URAPLEX 20MG COATED TABLETS
Active substance(s): TROSPIUM CHLORIDE / TROSPIUM CHLORIDE / TROSPIUM CHLORIDE
NAME OF THE MEDICINAL PRODUCT
Uraplex 20mg Coated Tablets
QUALITATIVE AND QUANTITATIVE COMPOSITION
The active ingredient is trospium chloride. Each coated tablet contains 20 mg
Excipients: includes 7 mg lactose monohydrate, 39 mg sucrose and 19 mg
wheat starch per coated tablet.
For a full list of excipients, see section 6.1.
Brownish-yellow, glossy coated, biconvex tablets.
Symptomatic treatment of urge incontinence and/or increased urinary frequency and
urgency as may occur in patients with overactive bladder (e.g. idiopathic or
neurologic detrusor overactivity).
Posology and method of administration
For oral administration.
One coated tablet twice daily (equivalent to 40 mg of trospium chloride per
In patients with severe renal impairment (creatinine clearance between 10 and
30 mL/min/1.73 m2) the recommended dosage is: One coated tablet per day or
every second day (equivalent to 20 mg of trospium chloride per day or every
The coated tablet should be swallowed whole with a glass of water before meals on
an empty stomach.
The need for continued treatment should be reassessed at regular intervals of
Since no data are available, the use in children under 12 years of age is
Trospium chloride is contraindicated in patients with urinary retention, severe gastrointestinal condition (including toxic megacolon), myasthenia gravis, narrow-angle
glaucoma, and tachyarrhythmia.
Trospium chloride is also contraindicated in patients who have demonstrated
hypersensitivity to the active substance or to any of the excipients.
Special warnings and precautions for use
Trospium chloride should be used with caution by patients:
- with obstructive conditions of the gastrointestinal tract such as pyloric
- with obstruction of the urinary flow with the risk of formation of urinary
- with autonomic neuropathy
- with hiatus hernia associated with reflux oesophagitis
- in whom fast heart rates are undesirable e.g. those with hyperthyroidism,
coronary artery disease and congestive heart failure.
As there are no data in patients with severe hepatic impairment, treatment of these
patients with trospium chloride is not recommended. In patients with mild to
moderate liver impairment caution should be exercised.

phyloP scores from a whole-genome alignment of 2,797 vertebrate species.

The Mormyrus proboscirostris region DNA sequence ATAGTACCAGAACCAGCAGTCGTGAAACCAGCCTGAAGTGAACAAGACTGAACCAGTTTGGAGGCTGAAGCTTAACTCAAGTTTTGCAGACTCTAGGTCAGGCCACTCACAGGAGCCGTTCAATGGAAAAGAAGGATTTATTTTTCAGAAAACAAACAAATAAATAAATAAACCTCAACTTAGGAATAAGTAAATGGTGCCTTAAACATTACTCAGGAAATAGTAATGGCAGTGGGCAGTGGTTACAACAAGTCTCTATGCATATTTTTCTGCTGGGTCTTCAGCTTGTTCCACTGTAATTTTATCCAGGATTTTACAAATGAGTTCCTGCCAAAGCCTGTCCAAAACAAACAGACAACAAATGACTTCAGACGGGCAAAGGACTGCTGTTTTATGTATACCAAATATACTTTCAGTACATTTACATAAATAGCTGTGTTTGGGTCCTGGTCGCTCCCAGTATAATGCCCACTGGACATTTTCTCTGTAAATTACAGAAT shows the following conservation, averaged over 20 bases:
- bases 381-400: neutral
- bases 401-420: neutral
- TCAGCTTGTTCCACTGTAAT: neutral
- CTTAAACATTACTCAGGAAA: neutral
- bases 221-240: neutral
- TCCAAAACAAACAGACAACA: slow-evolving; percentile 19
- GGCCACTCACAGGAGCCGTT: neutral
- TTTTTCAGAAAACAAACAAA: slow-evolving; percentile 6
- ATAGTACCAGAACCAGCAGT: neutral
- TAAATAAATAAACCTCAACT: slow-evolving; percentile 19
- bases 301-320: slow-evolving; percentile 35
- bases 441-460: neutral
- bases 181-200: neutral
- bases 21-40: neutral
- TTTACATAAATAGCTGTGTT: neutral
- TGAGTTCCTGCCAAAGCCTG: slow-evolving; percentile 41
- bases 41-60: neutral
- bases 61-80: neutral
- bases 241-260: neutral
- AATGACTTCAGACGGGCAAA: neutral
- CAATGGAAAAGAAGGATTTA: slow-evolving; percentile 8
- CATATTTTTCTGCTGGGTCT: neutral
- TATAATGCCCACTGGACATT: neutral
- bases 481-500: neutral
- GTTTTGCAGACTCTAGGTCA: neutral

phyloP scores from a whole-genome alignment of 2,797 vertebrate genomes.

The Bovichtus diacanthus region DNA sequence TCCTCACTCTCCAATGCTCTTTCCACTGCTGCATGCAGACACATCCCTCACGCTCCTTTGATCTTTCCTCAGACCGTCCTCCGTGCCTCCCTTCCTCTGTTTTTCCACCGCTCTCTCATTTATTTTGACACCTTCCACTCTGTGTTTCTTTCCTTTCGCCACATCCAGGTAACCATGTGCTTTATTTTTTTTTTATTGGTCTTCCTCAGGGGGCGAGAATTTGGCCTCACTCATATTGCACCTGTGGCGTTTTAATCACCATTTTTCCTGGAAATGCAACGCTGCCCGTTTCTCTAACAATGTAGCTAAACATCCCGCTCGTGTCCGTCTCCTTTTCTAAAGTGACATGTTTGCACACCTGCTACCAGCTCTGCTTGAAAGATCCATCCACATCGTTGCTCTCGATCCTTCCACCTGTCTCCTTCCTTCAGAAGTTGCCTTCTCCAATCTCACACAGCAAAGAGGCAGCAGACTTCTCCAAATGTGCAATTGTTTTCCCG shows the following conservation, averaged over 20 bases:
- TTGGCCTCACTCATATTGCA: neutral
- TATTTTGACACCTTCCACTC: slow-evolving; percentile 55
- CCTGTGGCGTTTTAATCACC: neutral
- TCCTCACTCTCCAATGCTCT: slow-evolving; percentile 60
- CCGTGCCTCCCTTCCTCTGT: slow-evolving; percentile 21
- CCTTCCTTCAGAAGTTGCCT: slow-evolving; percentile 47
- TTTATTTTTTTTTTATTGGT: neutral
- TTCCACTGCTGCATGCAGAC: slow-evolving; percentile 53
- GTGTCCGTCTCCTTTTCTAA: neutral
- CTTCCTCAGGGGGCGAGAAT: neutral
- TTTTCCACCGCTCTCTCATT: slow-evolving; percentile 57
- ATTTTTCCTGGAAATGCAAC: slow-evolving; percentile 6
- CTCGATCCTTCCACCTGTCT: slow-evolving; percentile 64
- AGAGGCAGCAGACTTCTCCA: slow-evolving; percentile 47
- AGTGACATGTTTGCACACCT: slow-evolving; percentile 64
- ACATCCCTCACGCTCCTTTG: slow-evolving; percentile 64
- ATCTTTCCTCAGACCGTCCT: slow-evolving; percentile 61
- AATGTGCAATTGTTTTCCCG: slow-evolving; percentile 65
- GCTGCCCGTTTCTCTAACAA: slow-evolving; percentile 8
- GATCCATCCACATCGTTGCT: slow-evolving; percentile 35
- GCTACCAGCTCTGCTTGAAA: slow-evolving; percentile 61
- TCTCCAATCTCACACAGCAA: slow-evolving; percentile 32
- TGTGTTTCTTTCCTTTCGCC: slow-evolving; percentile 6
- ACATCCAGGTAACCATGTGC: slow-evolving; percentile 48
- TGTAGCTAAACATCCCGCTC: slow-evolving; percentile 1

Trospium chloride is mainly eliminated by renal excretion. Marked elevations
in the plasma levels have been observed in patients with severe renal
impairment. Therefore in this population and also in patients with mild to
moderate renal impairment caution should be exercised (see section 4.2).
Before commencing therapy organic causes of urinary frequency, urgency, and
urge incontinence, such as heart diseases, diseases of the kidneys, polydipsia,
or infections, or tumours of urinary organs should be excluded.
Uraplex 20mg contain lactose-monohydrate, sucrose and wheat starch.
Patients with rare hereditary problems of galactose intolerance, the Lapp
lactase deficiency or glucose-galactose malabsorption should not take this
Patients with rare hereditary problems of fructose intolerance or sucraseisomaltase insufficiency should not take this medicine.
Patients with wheat allergy (different from coeliac disease) should not take
this medicine. Apart from that, trospium chloride is suitable for people with
Interaction with other medicinal products and other forms of interaction
The following potential pharmacodynamic interactions may occur: Potentiation of the
effect of drugs with anticholinergic action (such as amantadine, tricyclic
antidepressants), enhancement of the tachycardic action of ß-sympathomimetics,
decrease in efficacy of pro-kinetic agents (e.g. metoclopramide).
Since trospium chloride may influence gastro-intestinal motility and secretion,
the possibility cannot be excluded that the absorption of other concurrently
administered drugs may be altered.
An inhibition of the absorption of trospium chloride with drugs like guar,
colestyramine and colestipol cannot be excluded. Therefore the simultaneous
administration of these drugs with trospium chloride is not recommended.